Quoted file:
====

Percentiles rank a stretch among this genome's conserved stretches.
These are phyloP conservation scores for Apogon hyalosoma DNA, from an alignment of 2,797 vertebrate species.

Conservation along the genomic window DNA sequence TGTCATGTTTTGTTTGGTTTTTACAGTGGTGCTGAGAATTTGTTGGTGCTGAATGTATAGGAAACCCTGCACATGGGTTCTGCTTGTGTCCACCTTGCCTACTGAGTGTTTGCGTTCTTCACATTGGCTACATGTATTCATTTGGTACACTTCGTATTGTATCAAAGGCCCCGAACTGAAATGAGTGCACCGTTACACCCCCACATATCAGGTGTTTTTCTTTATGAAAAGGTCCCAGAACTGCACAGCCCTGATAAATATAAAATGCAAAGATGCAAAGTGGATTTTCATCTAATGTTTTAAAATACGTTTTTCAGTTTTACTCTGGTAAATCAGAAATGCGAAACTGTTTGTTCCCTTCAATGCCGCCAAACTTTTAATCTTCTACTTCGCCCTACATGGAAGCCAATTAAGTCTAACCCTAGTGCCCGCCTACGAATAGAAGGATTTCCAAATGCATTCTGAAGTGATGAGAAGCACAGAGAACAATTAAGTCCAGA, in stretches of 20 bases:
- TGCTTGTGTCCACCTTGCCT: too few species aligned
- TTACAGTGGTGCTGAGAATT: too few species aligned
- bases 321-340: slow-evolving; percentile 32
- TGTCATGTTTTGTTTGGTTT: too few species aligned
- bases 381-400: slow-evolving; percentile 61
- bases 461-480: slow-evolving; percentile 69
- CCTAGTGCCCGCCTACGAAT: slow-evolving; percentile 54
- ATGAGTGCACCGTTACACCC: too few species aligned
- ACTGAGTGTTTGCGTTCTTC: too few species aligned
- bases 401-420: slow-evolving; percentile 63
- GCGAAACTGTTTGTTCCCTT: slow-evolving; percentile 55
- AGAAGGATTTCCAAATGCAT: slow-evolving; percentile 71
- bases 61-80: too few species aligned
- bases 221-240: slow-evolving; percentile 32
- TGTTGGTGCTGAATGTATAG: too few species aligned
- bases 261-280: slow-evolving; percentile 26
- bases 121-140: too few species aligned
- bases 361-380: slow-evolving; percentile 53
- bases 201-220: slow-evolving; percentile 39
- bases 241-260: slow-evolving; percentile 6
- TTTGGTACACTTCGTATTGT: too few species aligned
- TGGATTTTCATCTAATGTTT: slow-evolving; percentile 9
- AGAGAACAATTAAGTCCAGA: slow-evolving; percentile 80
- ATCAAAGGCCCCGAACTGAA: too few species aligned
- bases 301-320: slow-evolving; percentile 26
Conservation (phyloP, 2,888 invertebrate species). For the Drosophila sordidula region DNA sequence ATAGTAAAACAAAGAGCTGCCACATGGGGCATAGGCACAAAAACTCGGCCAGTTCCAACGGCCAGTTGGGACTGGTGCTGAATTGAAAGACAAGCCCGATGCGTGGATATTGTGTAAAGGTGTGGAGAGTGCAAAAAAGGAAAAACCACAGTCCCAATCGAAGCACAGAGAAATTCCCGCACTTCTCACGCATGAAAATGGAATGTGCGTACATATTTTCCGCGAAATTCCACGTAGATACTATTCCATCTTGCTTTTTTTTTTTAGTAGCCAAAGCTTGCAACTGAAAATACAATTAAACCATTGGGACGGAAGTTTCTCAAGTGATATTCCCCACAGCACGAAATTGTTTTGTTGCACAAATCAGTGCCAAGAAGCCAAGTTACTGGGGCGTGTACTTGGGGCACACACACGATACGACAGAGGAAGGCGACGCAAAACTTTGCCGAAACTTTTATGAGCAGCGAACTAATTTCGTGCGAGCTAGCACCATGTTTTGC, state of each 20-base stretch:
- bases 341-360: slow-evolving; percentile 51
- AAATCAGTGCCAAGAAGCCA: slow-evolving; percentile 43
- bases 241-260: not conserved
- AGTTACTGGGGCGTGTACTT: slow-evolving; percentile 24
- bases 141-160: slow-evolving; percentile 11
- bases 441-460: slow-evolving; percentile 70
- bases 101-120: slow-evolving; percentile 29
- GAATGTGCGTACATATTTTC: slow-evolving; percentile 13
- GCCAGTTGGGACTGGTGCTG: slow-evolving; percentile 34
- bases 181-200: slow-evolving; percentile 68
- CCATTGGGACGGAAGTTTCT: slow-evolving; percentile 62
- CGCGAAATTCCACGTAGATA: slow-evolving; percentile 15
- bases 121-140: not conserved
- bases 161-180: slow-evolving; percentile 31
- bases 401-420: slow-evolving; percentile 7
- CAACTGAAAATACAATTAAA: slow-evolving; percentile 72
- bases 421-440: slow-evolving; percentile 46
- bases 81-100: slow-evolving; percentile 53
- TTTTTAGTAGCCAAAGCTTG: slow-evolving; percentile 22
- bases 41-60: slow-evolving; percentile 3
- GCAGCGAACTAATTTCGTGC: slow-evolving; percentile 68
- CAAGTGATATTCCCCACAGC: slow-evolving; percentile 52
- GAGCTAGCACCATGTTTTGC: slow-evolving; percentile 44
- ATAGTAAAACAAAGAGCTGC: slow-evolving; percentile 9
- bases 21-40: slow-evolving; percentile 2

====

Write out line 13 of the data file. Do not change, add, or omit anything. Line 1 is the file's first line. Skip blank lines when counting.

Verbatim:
- bases 401-420: slow-evolving; percentile 63